Type of Document Master's Thesis Author Ogrodowczyk, Joseph Daniel Author's Email Address email@example.com URN etd-040199-153501 Title Policies Affecting Production Practices and Adoption of Integrated Pest Management for Jamaican Farmers in Ebony Park, Clarendon Degree Master of Science Department Agricultural and Applied Economics Advisory Committee
Advisor Name Title Bosch, Darrell J. Committee Chair Grossman, Lawrence S. Committee Member Orden, David R. Committee Member Taylor, Daniel B. Committee Member Keywords
- mathematical programming
- environmental resources
- international trade
- economic evaluation
Date of Defense 1998-12-15 Availability unrestricted AbstractFarmers' decisions to adopt Integrated Pest Management (IPM) technologies depend on the profitability of IPM systems relative to the traditional production methods. Government policies may affect the profitability of the IPM technologies. A linear programming model was developed and used to evaluate the economic incentives for adoption of Integrated Pest Mangement (IPM) practices by Jamaican farmers in Ebony Park, Clarendon. Further analysis was completed to determine the affect of policy changes on the profitability of the IPM systems. The objective function of the model was to maximize net returns above variable costs for the farm and included: ten cropping systems, resource constraints, relative prices, and government policies facing the farm. Resource constraints included risk constraints limiting the maximum acreage planted for each crop. Potential crops grown by the farm included: IPM and conventional hot pepper, IPM and conventional sweet potato, IPM and conventional callaloo, corn, pumpkin, cassava, and sugar cane. The trade and domestic policies incorporated into the model were: preclearance (farm level inspections of exportable harvest), elimination of the concessionary water rates to farmers, lowering the duty concession rate to farmers, lowering the Common External Tariff, appreciation of the real exchange rate, elimination of the credit subsidy and a fall in the real interest rate.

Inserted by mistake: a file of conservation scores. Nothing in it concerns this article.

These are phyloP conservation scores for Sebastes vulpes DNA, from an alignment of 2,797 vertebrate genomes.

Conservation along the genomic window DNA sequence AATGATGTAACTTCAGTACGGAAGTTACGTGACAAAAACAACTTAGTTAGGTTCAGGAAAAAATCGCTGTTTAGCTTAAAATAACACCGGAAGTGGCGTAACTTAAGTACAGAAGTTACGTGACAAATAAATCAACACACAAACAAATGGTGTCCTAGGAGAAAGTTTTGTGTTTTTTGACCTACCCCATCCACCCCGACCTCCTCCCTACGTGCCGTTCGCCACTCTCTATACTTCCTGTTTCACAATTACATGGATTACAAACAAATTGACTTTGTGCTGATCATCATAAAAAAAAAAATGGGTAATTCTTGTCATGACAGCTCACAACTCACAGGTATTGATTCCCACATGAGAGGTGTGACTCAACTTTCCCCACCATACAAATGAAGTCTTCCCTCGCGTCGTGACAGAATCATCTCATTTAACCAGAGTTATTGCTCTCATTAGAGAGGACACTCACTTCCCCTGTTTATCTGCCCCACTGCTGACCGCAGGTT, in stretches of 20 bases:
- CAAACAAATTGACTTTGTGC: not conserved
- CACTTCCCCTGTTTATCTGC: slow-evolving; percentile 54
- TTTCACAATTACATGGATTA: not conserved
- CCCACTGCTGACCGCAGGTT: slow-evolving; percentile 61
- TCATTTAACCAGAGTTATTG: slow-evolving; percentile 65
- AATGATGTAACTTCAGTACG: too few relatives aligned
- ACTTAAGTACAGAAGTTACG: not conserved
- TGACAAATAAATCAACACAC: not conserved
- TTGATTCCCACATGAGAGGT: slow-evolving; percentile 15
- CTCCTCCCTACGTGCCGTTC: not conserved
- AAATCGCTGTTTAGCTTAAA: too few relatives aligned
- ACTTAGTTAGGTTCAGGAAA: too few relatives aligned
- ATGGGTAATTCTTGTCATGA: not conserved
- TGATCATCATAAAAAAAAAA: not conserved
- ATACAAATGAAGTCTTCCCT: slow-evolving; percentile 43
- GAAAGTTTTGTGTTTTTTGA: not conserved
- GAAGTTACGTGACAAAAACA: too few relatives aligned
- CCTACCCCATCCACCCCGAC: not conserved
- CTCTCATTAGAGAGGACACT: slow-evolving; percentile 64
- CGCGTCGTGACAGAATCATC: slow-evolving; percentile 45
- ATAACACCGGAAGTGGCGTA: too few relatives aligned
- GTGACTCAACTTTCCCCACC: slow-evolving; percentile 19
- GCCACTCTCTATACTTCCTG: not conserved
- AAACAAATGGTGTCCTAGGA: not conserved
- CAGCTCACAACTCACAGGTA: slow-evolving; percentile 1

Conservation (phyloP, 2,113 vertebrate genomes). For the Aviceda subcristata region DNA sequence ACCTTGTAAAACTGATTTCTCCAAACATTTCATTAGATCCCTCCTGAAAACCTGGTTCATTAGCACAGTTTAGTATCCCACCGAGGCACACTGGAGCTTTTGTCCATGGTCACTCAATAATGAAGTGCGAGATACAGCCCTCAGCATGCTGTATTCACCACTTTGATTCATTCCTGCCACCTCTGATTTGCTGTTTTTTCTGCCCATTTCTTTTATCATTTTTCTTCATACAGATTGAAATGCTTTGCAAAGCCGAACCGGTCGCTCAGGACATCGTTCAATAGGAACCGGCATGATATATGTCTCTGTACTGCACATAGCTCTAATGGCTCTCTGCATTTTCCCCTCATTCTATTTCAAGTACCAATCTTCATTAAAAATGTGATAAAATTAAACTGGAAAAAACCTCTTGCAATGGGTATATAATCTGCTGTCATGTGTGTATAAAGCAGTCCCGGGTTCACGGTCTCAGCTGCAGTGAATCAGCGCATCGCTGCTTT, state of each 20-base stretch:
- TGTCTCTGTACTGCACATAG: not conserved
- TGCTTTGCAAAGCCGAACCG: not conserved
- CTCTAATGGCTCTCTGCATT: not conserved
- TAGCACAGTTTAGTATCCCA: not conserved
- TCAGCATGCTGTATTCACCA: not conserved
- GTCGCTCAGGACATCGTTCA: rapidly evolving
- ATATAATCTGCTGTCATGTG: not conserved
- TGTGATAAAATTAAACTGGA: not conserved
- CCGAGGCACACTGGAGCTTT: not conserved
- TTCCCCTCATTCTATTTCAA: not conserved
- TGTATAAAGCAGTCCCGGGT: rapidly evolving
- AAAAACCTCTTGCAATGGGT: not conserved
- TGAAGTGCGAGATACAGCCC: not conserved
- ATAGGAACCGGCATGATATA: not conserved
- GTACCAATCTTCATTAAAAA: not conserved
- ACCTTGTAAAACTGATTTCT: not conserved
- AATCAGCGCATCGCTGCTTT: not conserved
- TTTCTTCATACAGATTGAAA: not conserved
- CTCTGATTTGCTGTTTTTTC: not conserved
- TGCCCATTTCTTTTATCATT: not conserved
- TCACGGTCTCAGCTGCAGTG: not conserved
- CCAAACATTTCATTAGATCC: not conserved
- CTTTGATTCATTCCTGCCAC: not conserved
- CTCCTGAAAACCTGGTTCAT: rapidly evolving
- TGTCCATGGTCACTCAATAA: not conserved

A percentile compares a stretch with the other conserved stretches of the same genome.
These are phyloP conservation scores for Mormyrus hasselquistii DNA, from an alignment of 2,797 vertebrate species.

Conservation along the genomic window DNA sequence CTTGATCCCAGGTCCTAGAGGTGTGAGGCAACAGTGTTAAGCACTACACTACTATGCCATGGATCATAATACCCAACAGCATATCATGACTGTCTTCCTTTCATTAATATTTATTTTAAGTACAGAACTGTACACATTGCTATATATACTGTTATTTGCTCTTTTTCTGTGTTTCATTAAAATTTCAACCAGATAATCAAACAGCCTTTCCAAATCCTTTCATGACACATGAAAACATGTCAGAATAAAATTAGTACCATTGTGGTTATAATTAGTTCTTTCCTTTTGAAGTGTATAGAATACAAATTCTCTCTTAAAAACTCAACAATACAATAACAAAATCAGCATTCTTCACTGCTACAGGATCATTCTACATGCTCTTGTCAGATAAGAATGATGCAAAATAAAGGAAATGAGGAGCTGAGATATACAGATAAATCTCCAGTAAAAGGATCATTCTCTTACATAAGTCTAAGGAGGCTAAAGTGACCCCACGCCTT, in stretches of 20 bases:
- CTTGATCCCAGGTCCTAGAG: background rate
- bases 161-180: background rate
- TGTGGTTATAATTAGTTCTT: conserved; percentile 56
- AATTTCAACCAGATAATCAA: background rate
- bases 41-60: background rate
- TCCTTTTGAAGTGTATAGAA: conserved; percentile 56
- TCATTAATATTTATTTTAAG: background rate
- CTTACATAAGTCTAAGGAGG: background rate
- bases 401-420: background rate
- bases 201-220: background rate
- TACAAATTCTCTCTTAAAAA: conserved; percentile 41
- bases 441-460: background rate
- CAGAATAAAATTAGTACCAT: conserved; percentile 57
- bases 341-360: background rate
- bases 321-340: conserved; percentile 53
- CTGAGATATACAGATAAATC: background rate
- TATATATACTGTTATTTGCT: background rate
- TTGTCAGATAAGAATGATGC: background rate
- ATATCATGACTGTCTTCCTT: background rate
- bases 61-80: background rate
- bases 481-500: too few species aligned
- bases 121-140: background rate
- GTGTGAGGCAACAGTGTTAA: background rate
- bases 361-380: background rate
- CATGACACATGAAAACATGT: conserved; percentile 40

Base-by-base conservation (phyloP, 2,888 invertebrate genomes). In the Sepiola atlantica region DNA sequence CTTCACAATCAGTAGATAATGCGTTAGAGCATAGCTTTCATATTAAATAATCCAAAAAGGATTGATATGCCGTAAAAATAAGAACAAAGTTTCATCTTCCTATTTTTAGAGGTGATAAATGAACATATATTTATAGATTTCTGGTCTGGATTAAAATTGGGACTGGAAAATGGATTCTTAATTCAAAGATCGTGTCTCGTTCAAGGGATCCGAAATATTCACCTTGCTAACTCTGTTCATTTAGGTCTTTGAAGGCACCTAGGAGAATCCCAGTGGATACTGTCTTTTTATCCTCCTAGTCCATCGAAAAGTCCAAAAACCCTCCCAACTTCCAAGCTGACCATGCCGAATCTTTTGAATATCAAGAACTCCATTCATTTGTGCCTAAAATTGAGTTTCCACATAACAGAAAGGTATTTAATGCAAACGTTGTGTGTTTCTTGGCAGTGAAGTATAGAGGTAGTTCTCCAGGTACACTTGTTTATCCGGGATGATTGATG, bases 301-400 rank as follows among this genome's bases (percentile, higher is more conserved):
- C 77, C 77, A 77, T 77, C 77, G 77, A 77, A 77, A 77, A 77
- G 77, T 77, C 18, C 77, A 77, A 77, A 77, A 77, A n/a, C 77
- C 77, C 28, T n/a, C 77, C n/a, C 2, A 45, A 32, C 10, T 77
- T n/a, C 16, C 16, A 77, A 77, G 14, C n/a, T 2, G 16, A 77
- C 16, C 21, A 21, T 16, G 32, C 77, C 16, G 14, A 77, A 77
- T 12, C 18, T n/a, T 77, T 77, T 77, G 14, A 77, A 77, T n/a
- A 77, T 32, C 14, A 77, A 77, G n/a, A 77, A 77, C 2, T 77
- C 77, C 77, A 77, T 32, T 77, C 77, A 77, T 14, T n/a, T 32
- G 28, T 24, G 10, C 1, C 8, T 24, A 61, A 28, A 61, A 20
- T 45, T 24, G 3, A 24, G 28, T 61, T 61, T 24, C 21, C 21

The results of the model showed four major conclusions. First, the IPM systems for hot pepper, sweet potato and callaloo were more profitable than the conventional systems. Second, within the framework of risk constraints and preclearance, the IPM systems continued to be more profitable than the conventional practices. Third, the elimination of either the water or credit subsidies currently available to the farmers did not greatly affect the profitability of the IPM systems compared with the profitability of conventional production. Fourth, with a lower real interest rate, the elimination of the duty concession, a lowering of the Common External Tariff (CET) or an appreciation of the real exchange rate, the IPM systems were more profitable than the conventional technologies.
Four implications arose from the conclusions. First, extension efforts towards farmers should emphasize the increase in profits from the IPM technologies. Second, policy steps designed to liberalize the domestic economy will not require offsetting policies supporting the adoption of IPM by farmers in Clarendon. Further research is needed on the effects of water availability on IPM adoption and the potential barriers to IPM adoption by female-headed households. Finally, further research is on the economic returns of incorporating preclearance education with IPM.
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28.8 Modem 56K Modem ISDN (64 Kb) ISDN (128 Kb) Higher-speed Access AppendixA.pdf 49.60 Kb 00:00:13 00:00:07 00:00:06 00:00:03 < 00:00:01 AppendixB.pdf 39.75 Kb 00:00:11 00:00:05 00:00:04 00:00:02 < 00:00:01 AppendixC.pdf 19.20 Kb 00:00:05 00:00:02 00:00:02 00:00:01 < 00:00:01 AppendixD.pdf 6.57 Kb 00:00:01 < 00:00:01 < 00:00:01 < 00:00:01 < 00:00:01 AppendixE.pdf 129.91 Kb 00:00:36 00:00:18 00:00:16 00:00:08 < 00:00:01 chapter1.pdf 24.90 Kb 00:00:06 00:00:03 00:00:03 00:00:01 < 00:00:01 chapter2.pdf 84.68 Kb 00:00:23 00:00:12 00:00:10 00:00:05 < 00:00:01 chapter3.pdf 93.45 Kb 00:00:25 00:00:13 00:00:11 00:00:05 < 00:00:01 chapter4.pdf 116.97 Kb 00:00:32 00:00:16 00:00:14 00:00:07 < 00:00:01 chapter5.pdf 19.39 Kb 00:00:05 00:00:02 00:00:02 00:00:01 < 00:00:01 etd.pdf 22.18 Kb 00:00:06 00:00:03 00:00:02 00:00:01 < 00:00:01 references.pdf 23.90 Kb 00:00:06 00:00:03 00:00:02 00:00:01 < 00:00:01 vita.pdf 4.51 Kb 00:00:01 < 00:00:01 < 00:00:01 < 00:00:01 < 00:00:01
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